Walls

I’m writing a lot about the pool this month because I miss not being able to swim laps. I spoke with someone in the locker room at the Y this week who told me it’s been three years since she has been able to exercise fully. That helped put my situation in perspective, although I’m still impatient. The surgeon couldn’t tell me how much use of it would return. This morning in my water aerobics class, I had to use a flotation belt to avoid putting stress on my hand which I HATED. (I did swish my hand through the water to try and strengthen it, though.)
boy swimming
I love this picture of a boy swimming underwater next to a fish. It’s important for adults to stay in touch with the child inside for it reminds us not to take life so seriously. I think this is much easier when people have children or are around children often because children’s personalities are contagious. I’ve been neglecting the child deep inside but looking at this picture reminds me I need to let her out frequently. Swimming at the pool has always been one way I do this.

In Mark Ramsey’s sermon at Grace Covenant Presbyterian Church this past Sunday he said, “People have always liked walls. The walls of race, of status, and of gender have exiled so many.” I thought about my own walls. In a sense, those of us with a brain injury are walled off from the rest of the world. After an injury, a person experiences many changes. Perhaps their speech is different, they cannot remember things as before or they must use a wheel chair.

A phrase that is common in the brain injury community is, “the new normal.” In my case, this means having to “rest my brain” frequently or being careful my schedule is not too booked which wasn’t true before. It means not having a full-time job like many other folks. However, after having a TBI for a while, this statement doesn’t seem apply to me very well, if it ever did. My personality and way of being is pretty much the same as it was before my injury even back in the late 90’s. (My injury was in 1996)

However I do have walls up around me. Often people don’t “get” my difficulties with brain injury. How many people forget someone’s name 200 times after seeing them at least that many times? How many people enter a building and then have no idea which way to turn when leaving it to go home? How many people with two master’s degrees cannot do a simple math problem? I used to get angry when folks would compare their memory or math difficulties to mine. I was a member of an exclusive club–even if I didn’t want to be a member of it. I LIKED having my walls up for it felt safe and I didn’t want to break them down. This isn’t the case now for I’ve discovered it is stifling and lonely, being behind them.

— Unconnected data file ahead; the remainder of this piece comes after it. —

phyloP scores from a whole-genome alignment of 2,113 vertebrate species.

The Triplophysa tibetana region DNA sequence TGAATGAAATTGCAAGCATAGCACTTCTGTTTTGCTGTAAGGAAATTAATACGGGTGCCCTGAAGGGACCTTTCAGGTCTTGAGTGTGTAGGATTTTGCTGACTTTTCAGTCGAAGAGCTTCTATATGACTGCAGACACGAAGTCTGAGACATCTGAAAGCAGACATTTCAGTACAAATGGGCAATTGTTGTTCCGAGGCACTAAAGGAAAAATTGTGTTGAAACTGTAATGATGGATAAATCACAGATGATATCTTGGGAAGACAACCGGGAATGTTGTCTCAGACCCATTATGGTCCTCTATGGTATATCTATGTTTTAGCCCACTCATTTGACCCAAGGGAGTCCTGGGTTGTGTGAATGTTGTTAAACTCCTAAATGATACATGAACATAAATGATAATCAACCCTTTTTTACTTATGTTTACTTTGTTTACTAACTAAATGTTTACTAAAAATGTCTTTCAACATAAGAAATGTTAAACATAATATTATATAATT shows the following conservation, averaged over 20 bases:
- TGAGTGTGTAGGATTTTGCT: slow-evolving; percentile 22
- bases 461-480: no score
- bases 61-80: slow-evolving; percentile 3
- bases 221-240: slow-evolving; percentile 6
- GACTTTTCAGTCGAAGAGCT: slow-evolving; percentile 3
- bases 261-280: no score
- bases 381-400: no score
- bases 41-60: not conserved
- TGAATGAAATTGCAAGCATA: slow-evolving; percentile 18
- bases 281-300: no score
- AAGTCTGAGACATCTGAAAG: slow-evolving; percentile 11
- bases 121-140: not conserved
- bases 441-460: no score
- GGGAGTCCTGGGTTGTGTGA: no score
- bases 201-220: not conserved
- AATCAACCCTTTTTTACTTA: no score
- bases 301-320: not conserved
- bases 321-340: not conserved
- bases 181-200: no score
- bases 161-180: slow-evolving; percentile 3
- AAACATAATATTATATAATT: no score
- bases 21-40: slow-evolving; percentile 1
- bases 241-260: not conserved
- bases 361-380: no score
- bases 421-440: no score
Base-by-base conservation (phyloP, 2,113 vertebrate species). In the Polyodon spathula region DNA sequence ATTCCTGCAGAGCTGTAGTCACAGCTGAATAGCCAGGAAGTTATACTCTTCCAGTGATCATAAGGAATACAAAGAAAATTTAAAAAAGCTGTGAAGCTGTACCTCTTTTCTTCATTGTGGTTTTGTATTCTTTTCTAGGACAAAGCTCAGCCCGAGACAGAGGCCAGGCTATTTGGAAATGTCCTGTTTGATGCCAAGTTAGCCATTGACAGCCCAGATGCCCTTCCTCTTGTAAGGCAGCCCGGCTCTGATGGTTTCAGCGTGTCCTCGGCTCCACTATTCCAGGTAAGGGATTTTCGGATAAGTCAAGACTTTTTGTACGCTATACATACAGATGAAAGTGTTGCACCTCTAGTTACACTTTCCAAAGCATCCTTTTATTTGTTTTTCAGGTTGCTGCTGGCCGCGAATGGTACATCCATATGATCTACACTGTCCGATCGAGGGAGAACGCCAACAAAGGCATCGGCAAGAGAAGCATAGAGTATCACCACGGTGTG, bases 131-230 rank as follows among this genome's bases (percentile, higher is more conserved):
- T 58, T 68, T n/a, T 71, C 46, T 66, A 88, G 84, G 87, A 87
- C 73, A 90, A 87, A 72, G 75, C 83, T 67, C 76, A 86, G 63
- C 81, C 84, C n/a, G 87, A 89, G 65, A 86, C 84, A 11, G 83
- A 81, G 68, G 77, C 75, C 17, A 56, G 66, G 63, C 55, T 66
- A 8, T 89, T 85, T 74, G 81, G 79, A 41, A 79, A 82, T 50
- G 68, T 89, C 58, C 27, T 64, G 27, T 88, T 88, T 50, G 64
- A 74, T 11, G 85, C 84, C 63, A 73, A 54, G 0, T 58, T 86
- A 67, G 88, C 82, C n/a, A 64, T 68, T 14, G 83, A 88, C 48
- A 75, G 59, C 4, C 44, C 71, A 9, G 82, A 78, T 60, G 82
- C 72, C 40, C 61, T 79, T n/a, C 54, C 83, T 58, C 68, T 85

I used to get angry inside when someone compared their memory issues to mine. They might say, “Oh I know what you mean. I can’t remember names either.” Now, when someone makes a comparison, I often say, “While your experience certainly gives you an idea of how frustrated I get when I can’t remember someone’s name, with brain injury one can see someone every day and STILL not remember their name.” This helps break down the wall while educating them about brain injury. When I didn’t say anything I seethed inside which wasn’t helpful to a good relationship.

Brain Injury does put us in exile as do many other things. Alcoholism, drug addiction, divorce, the loss of a child – all of those things can cause us to be in exile. Like the little boy above, who looked deeply into the fish’s eyes and the fish returned his gaze, all of us need to break down our walls and be free.

If you have a brain injury do you sometimes feel you’re in exile?  What other ways are you in exile?

One thought on “Walls

  1. I love the swdio-carryrng ninja! So creative. Adorable. We were lame and didn't take photos of the kids' costumes, which were also kind of lame. Staging or action shots would have made all the difference!

    Like

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